Down-scaling climate impacts to watersheds and headwater streams: Most studies of hydrologic impacts of climate change have focused on regional scale projections or large watersheds. Relatively little work has been done to understand how hydrologic and geomorphic impacts will be felt in mesoscale catchments or headwater stream systems, yet most of the channel network (and aquatic habitat) exists in these small streams. In August 2009, I submitted a proposal to a Department of Energy early career program to investigate the effect of climate change on hydrology of the eastern seaboard of the US. This work proposed to contrast North Carolina’s South Fork Catawba River and New Hampshire’s Pemigewassett River and their headwater tributaries through a combination of modeling and field observations of the sensitivity of headwater stream networks to hydroclimatic variability. While the project was not funded, I am using the reviews to strengthen the proposal, and I plan to submit a revised proposal to NSF’s CAREER program in July. I have a graduate student already working on calibrating the RHESSys hydroecological model for the South Fork of the Catawba River.
Controls on flowpath partitioning between surface water and groundwater and the effects on stream hydrology, geomorphology and water quality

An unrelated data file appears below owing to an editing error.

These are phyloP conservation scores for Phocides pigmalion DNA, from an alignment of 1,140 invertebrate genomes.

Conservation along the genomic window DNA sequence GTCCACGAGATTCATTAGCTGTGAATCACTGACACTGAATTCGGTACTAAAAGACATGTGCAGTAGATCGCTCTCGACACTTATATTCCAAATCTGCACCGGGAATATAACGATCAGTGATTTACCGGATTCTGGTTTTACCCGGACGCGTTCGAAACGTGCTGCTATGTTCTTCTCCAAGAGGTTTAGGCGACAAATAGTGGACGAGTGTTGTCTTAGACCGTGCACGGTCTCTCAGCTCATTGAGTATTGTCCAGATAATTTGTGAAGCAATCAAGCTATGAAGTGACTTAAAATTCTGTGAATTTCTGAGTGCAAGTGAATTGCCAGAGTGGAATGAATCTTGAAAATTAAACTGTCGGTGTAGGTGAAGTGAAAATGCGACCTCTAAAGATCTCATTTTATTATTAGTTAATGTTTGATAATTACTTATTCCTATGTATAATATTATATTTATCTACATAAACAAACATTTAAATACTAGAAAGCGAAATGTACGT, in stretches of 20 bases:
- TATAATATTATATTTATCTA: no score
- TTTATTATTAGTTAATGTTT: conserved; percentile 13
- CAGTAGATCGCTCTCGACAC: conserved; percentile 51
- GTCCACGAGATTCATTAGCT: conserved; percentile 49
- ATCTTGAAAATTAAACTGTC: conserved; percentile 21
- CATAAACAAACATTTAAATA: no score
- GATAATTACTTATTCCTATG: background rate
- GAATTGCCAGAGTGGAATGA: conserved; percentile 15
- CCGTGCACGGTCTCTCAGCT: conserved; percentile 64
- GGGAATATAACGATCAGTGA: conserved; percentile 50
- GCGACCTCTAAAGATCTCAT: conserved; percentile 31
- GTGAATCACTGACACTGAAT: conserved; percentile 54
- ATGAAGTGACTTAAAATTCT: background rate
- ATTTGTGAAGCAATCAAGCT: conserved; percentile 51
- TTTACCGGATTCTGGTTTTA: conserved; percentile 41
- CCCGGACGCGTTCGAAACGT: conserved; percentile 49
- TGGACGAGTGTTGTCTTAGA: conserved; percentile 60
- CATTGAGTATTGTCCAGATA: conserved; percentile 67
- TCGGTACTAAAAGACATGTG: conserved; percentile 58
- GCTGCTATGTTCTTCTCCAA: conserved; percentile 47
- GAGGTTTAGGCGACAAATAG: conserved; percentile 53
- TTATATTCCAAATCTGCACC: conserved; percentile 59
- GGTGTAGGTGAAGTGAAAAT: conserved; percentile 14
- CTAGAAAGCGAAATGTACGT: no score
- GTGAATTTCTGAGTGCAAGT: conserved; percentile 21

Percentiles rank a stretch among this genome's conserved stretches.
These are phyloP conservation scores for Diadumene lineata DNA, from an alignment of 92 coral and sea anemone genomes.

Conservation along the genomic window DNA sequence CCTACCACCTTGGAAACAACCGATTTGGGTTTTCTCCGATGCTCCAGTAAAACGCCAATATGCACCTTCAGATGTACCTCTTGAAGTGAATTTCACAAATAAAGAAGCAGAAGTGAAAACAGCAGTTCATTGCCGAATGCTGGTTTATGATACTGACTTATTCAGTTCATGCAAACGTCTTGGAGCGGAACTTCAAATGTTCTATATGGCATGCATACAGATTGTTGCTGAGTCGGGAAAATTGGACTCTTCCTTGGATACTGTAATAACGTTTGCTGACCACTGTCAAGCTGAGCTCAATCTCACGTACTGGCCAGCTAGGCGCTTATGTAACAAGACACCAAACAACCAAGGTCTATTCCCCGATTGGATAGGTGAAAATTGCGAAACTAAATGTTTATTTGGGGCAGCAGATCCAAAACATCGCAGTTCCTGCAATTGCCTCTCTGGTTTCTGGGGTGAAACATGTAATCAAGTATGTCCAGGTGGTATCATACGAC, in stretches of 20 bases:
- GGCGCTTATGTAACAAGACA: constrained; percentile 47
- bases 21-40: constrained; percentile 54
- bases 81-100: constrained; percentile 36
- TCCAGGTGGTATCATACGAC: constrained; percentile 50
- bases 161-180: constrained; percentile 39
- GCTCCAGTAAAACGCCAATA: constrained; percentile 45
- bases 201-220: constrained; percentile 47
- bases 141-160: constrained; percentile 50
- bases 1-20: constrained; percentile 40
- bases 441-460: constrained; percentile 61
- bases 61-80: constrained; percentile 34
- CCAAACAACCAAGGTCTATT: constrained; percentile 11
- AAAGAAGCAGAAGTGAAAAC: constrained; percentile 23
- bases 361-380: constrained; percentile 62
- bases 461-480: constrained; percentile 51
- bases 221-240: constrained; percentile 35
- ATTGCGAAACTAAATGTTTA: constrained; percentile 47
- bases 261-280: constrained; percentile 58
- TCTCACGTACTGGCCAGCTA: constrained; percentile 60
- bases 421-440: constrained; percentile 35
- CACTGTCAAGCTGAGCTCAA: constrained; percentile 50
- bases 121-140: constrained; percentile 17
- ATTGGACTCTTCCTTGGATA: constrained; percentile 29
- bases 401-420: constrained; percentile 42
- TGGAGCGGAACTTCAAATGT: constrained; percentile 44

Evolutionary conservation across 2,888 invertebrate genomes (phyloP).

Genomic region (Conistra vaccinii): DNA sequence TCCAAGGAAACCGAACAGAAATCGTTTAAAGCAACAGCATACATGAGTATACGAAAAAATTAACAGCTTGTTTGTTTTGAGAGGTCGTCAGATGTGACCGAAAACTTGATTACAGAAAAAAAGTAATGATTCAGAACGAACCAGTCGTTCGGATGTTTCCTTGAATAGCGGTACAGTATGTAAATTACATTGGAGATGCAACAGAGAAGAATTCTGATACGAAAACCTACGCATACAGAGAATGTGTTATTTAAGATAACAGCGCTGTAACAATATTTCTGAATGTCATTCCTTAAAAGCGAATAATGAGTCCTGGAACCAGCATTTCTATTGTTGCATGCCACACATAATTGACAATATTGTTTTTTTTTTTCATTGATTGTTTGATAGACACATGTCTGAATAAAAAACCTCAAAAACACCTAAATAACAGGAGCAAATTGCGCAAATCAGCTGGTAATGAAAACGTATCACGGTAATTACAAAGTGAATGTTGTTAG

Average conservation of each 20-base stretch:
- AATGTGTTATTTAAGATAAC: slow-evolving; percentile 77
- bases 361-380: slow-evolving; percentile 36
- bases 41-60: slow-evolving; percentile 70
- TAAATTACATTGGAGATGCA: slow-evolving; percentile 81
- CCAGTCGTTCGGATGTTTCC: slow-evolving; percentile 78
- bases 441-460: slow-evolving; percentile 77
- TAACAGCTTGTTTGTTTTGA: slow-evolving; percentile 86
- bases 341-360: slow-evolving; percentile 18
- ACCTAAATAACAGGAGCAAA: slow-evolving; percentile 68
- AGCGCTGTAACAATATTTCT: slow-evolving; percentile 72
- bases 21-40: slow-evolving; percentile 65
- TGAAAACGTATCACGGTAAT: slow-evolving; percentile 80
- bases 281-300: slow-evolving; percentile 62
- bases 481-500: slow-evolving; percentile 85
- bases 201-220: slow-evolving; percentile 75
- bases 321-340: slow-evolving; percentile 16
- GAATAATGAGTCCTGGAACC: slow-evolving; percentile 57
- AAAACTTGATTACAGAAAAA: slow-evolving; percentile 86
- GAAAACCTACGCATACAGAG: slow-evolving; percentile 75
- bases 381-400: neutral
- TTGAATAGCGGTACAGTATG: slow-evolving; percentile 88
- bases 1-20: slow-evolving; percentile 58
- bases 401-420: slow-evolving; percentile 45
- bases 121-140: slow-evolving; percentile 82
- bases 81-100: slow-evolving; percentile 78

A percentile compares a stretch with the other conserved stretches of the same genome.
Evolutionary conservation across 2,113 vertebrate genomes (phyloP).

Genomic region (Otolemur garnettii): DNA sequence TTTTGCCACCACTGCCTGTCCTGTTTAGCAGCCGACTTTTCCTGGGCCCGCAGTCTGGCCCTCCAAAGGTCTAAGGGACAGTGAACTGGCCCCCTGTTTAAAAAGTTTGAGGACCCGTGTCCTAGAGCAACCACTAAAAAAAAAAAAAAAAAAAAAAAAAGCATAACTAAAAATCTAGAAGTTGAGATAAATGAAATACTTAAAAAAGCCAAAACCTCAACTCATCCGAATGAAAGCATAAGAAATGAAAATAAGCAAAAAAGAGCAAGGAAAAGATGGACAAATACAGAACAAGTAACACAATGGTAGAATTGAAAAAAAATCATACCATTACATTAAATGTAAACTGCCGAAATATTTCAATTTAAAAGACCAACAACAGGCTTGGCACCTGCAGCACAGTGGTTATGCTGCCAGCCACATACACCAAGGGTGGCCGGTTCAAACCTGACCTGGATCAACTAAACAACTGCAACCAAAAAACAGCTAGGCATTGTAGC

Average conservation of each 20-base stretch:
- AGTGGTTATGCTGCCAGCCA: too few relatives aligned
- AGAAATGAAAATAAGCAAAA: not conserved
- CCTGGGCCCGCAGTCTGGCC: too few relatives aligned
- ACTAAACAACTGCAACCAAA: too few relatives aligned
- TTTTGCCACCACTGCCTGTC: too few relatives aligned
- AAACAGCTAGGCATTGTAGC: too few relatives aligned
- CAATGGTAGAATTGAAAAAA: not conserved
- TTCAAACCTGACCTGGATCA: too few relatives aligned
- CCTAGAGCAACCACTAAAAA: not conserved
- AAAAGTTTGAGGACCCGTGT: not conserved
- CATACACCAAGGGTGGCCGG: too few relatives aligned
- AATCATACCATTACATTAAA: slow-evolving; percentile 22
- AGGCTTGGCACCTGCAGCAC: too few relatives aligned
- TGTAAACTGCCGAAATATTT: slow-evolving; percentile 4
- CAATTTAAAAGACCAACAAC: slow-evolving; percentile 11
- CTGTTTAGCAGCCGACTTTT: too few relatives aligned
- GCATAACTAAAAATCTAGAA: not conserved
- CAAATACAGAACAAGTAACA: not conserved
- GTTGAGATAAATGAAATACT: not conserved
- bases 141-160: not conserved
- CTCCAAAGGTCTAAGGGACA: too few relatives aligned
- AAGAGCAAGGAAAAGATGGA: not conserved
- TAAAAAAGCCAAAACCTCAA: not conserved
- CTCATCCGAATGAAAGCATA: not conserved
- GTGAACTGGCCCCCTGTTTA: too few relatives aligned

Many watershed models used in research and management applications make simplifying assumptions that partition water based on soil type and homogeneous porous bedrock. These assumptions are not reflective of reality in many parts of the world, including the fractured rocks of North Carolina’s Piedmont and Blue Ridge provinces. I am interested in understanding how water is partitioned between groundwater and surface water in heterogeneous environments, and what effect this partitioning has on stream hydrology, geomorphology, and water quality. My interest in the controls on flowpath partitioning began during my work in the Oregon Cascades Range, where I showed that lava flow geometry controlled groundwater flowpaths and the expression of springs (Jefferson et al., 2006). Currently, I am using fractured rock environments and urbanizing areas as places to explore the effects of heterogeneous permeability.